Nawang Khechog is one of Tibet's premiere musicians and composers. He spent some years as a monk in India and has studied under the Dalai Lama for three decades. He lived as a hermit in the foothills of the Himalayas for four years. Nawang Khechog has performed with a dazzling array of western musicians including Laurie Anderson, Peter Kater, David Bowie, Carlos Nakai, Kitaro, and Philip Glass.
Nawang brings a vast store of spiritual integrity to his musical expression. His flute playing occupies a place somewhere between heaven and earth. The melodies he creates demonstrate his close union with the natural world as well as with the human collective. It's something beyond a musical prayer since it occupies some etheric dimension.
Nawang doesn't just “talk the talk” about people being kind to one another; listening to his music will actually make you want to be a better person. His purpose is seamlessly fused with his music-making. That's a special kind of magic! For any listener who wants to explore spirituality and soul evolution through the medium of music, this is the Philosopher’s Stone.
This two CD set is a collection of the crème de la crème of Nawang's twenty-five years as a recording artist. The focus of the music is healing and human kindness towards other people, animals, and the Earth. He writes in the insert, “We must try our best not to hurt each other, and we must try our best to serve and be helpful to each other.” He begins each performance with his Kindness Phrase: May all be kind to each other.
The songs include guest artists from the west along with artists and groups from Tibet. A few are recordings that have not been previously released. Some tracks are entirely instrumental and range from solos and duets to larger instrumental groups. Some tracks features mantras chanted by Nawang; two songs feature thousands of celebrants being led in chant by H. H. the Dalai Lama. There is some singing included, and this varies in tonality from eastern to western style. One song features the didgeridoo as a fierce accompaniment; another features a marimba used in a highly unconventional but effective way.
Work by a Tibetan musician associated with the exiled Dalai Lama is certain to include remarks to western consumers about the “Free Tibet” movement. This group carries on the decades-long struggle to overthrow Chinese control of Tibet and stop their systematic destruction of the indigenous Tibetan culture, their land, and their religious institutions. The insert describes the PRC's efforts to uproot and relocate two million nomadic tribespeople of the Tibetan Plateau who have lived in harmony with the earth in this region for some 9,000 years. (see: nomadrights.org/fact-vs-myth/tibet.net). In spite of China's dismal human rights violations and their oppression of indigenous groups from Tibet to Mongolia, the US government, multi-national corporations, and Walmart in particular continue to do business there. Think about that before buying something stamped “Made in China.”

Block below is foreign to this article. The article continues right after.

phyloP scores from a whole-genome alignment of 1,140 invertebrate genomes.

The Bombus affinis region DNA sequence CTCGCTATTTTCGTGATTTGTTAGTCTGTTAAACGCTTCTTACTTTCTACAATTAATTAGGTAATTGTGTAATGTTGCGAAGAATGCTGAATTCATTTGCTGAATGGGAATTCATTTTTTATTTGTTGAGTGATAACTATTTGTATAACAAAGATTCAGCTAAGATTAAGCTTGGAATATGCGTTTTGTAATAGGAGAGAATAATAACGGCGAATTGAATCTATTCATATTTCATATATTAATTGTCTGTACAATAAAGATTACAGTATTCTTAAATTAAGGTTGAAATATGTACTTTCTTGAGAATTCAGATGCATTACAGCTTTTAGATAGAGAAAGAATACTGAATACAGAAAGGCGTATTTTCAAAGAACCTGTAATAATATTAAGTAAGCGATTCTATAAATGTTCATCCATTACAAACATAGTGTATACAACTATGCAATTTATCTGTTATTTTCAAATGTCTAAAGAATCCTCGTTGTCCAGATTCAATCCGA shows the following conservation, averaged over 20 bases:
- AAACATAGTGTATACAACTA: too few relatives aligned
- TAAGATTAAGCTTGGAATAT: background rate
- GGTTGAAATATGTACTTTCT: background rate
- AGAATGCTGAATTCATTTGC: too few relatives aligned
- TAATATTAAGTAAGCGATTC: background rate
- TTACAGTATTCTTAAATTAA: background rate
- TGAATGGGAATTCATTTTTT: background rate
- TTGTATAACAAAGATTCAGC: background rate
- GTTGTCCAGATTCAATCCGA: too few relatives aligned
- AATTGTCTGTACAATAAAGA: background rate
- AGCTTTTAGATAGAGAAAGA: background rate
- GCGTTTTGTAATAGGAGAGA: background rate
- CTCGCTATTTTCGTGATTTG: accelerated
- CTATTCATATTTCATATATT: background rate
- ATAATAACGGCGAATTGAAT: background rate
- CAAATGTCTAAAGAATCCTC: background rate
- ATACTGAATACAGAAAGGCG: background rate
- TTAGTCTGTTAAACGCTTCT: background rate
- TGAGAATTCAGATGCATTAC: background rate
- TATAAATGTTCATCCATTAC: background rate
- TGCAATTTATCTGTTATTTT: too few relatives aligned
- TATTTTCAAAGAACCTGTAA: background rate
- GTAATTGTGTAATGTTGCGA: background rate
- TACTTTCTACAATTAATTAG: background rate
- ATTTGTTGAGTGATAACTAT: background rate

Overall, this is a widely-varied collection of musical performances. It's a great introduction to Nawang Khechog's artistry, and his collaboration with both eastern and western musicians provides something for everybody. People who have not experienced Tibetan-style music will find it enlightening. The collaborative fusions make it more accessible to western ears. Nawang Khechog's work is an easy introduction to World music, and it's less alien than music from India or the Middle East. The music in this collection is usable for meditation, Reiki sessions, rituals, and for decompressing after a rough day at the office.
Individual tracks, collaborators and instruments are described in detail below. Very highly recommended to long-term Nawang fans, and a stellar introductory collection for people who are new to World music. As always - Free Tibet!
Track 1 “Harmony in Balance” (4:38) is a flute duet between Nawang and Carlos Nakai. A partnership of a Tibetan and a Native American flautist may seem weird, but your hair will stand on end as you hear these two flute-masters trade the melodies back and forth in perfect accord. It feels like the sky is being peeled open by the gentlest hands so it can kiss the earth, and it's absolutely sensational.
Track 2 “Kindness Phrase Endorsed and Blessed by Ten Nobel Peace Laureates” (4:40) is an unreleased track. It's a wandering flute melody accompanied by an otherworldly synthesizer and a tabla-beat. Nawang chants his Kindness Phrase intermittently through the music.
Track 3 “1st Movement: Sentient Beings” (7:10) is another fusion of Tibetan and Native American instruments and voices. It gives an awesome feeling of universal spirituality - you'll feel your chakras whirling up and down your body as the music takes hold. The music shifts to an orchestral section with Geoffrey Gordon playing the cello.
In Track 4 “Dance of Innocents” (7:08) pianist Peter Kater accompanies Nawang in a soothing meditative piece. It gradually swells into a windswept adagio song-poem.
“Chant of Universal Compassion” (Track 5; 5:54) begins with cello and flute. Bells herald the entrance of the choir, which includes H. H. the Dalai Lama and thousands of lamas, nuns, monks and lay people performing a chant accompanied by drums, cello and Nawang's flute. The impact is overwhelming.